[Baptism of the Lord, Year C, Jan 10, 2016. / Isa 42:1-4, 6-7 / Ps 29:1-2, 3-4, 3b+9b-10 / Acts 10:34-38 / Luke 3:15-16, 21-22]
ONE New Year we went on a 10 hour overnight bus trip to visit Ilocos Norte in northern Philippines. We had an excursion for 3 days, swimming, hiking and enjoying the nature along with 2 days of retreat meditating on the truth that God is with us. On one of the days we did a two hour hike to arrive at a waterfall which had a beautiful little lake. The water was cold! I was hesitating to enter the water, dipping my toes in and being cautious. Another missionary showed me another way – he dived straight in!
Sometimes in life, we just have to dive in. There are situations that seem daunting and if we just stand there as a spectator our fears will only grow. The feast of the Lord’s baptism encourages us to enter into the waters. Jesus was not afraid to enter the murky waters of the river Jordan. Likewise he was not afraid to enter into our human condition. He could have remained a comfortable spectator, looking on from heaven at a safe distance. Instead he decided to become man and enter into all the human situations. He experienced joy, laughter, hunger, sadness, anxiety, uncertainty…
— in a word all the situations and experiences which we too encounter. He entered and opened a way for us. How lucky we are! He is telling us in today’s celebration, “Don’t be afraid to dive in!”
If we are not careful we can spend our whole life wrapped in cotton wool, living in our shells like a tortoise. Don’t be afraid to stick your neck out. Life is too short to live in the shadows. In the film “Braveheart,” one memorable line runs “All men die but not all men truly live.” In our baptism we have already died with Christ. The baptismal promises pledge our desire to die to sin, to selfishness and to all that really stops us living as human beings.
This week, back to work after our retreat-excursion, various offers arose for mission activities. At first I was hesitant to commit but in my prayer I received the assurance from Jesus, “Don’t be afraid to die.” This is not a call to be a kamikaze pilot but an invite to trust in the Lord. As St Paul reminds us, “those who die with Christ with live with him.”
In the early Church, baptism was done by full immersion and actually in fact the Greek word for baptism means immersion. It was to enter into the waters, be submerged by them to represent death and dying to sin and then to rise up out of the water signifying the birth to a life that will last forever. As Queen sang, “Who wants to live forever?” The answer – everyone who is baptized.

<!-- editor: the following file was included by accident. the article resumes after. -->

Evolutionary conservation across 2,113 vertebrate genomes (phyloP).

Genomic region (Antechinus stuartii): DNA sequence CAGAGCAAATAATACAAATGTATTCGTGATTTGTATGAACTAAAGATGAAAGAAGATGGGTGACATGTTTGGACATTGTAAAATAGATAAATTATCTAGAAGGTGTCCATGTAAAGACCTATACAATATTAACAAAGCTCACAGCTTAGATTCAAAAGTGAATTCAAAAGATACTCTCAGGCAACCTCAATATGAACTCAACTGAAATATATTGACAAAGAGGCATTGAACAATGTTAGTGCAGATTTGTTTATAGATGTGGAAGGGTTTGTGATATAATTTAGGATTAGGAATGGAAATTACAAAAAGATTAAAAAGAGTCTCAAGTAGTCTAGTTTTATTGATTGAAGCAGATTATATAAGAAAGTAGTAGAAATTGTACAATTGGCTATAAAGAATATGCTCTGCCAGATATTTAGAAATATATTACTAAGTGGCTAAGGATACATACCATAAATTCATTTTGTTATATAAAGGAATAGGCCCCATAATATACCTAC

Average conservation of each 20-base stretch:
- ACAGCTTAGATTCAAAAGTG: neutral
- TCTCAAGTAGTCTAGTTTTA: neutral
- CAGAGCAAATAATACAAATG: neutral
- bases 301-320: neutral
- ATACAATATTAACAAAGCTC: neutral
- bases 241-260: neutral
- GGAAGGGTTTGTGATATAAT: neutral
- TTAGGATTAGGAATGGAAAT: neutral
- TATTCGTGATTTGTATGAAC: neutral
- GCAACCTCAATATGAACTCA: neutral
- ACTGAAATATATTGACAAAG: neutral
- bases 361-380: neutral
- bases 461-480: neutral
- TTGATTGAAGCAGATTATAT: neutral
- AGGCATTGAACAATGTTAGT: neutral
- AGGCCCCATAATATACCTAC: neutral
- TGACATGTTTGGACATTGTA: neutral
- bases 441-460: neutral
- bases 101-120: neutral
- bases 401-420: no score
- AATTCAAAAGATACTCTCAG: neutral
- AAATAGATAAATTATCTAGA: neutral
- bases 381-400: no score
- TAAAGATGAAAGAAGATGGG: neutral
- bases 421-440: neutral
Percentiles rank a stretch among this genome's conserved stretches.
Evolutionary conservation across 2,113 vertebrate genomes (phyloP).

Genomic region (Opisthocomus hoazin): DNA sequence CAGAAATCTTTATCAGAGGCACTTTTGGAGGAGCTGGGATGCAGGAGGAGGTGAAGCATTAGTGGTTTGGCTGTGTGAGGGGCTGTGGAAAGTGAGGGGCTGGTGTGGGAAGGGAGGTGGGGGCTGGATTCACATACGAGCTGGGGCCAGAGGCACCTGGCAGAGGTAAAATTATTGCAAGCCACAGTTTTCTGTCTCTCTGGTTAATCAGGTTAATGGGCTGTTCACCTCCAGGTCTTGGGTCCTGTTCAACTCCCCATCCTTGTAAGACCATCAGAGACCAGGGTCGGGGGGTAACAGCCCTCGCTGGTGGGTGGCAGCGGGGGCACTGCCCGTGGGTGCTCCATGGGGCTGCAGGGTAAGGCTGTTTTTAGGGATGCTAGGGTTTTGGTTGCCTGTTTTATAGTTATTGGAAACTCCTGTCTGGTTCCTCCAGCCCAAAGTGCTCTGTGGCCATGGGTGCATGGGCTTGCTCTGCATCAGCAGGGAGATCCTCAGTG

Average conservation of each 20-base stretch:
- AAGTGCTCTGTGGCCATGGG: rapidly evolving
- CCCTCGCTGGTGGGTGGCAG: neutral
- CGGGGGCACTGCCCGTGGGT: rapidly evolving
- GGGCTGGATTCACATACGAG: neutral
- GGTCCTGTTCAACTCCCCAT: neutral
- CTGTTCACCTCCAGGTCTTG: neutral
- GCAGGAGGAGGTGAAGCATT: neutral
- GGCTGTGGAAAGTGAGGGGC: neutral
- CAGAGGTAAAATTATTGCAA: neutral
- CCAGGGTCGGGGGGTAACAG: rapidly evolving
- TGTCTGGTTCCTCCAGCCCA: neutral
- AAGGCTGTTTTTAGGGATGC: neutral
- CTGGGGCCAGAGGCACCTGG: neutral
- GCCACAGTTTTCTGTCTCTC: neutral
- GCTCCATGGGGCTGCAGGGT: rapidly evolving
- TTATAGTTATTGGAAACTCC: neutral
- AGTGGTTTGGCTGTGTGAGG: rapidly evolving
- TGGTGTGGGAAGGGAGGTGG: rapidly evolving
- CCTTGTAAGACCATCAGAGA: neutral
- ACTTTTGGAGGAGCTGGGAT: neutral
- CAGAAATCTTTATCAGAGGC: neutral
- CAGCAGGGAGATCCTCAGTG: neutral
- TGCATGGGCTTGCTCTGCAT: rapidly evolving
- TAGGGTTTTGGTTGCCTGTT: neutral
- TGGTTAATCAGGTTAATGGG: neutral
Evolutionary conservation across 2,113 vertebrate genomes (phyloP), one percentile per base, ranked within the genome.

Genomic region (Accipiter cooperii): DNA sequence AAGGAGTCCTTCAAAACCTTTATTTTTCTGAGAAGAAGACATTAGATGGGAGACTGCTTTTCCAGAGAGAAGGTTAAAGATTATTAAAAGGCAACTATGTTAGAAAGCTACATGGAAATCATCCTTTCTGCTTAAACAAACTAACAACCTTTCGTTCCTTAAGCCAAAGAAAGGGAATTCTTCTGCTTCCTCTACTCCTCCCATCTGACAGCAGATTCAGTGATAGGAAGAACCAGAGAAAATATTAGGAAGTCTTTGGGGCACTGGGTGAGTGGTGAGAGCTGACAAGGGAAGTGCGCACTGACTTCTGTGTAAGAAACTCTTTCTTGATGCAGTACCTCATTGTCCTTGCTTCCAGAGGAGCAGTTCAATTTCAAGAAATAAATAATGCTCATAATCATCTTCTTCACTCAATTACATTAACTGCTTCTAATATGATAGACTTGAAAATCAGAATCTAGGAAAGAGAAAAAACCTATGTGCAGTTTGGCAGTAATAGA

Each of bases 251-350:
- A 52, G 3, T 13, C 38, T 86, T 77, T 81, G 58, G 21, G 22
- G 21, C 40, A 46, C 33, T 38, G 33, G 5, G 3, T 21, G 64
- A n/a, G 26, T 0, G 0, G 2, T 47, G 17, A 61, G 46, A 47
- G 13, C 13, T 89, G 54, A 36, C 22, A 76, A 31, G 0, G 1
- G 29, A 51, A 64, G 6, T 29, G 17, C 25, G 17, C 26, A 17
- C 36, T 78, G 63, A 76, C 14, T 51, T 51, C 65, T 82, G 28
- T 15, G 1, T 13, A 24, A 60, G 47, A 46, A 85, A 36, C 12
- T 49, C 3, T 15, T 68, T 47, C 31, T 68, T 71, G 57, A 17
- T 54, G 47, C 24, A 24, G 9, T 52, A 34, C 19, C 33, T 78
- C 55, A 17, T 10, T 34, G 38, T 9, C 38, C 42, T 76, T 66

The alternative to diving in is to sit on the fence. How often we are afraid to commit! Afraid to make a decision, uncertain and insecure. Of course we need to discern well, to “test everything and retain what is good” but sometimes what is needed is so very obvious! We know God’s will clearly. Committing ourselves means we have to confront our inconsistencies. Don’t be afraid to dive in!!!
In the baptism scene, God the Father speaks and reminds all to trust in Jesus — “This is my Son, my beloved. Listen to him.” The Father assures us that we are safe in the hands of his Son. Trust is very important. What is Jesus telling you? If God is for you, who can be against you? Time is passing fast. Get on with it. Otherwise we grow old and we are only theoretical persons, people who bore others with all our “plans” but no action because we have no faith.
What are you afraid of? Mistakes? Die to that self-image that stops you being your true self. Don’t be afraid to dive in. Life is not a spectator sport. What is Jesus asking you to dive in to? Challenges help us to grow – otherwise we become stagnant.
Dietrich Bonhőeffer, the famous protestant theologian put to death by the Nazis said, “When the Lord calls someone to follow him he invites them to die” – a call to die to everything that really stops us living. Don’t be afraid to die, it is the only way to true life. There can be no resurrection if first we don’t enter the tomb. If the snake does not shed its skin it never grows. As Jesus tells us clearly, “if the grain of wheat falls to the ground and does not die it remains alone but if it does it bears much fruit.” What do you need to die to? Dive in here, it is the way to life…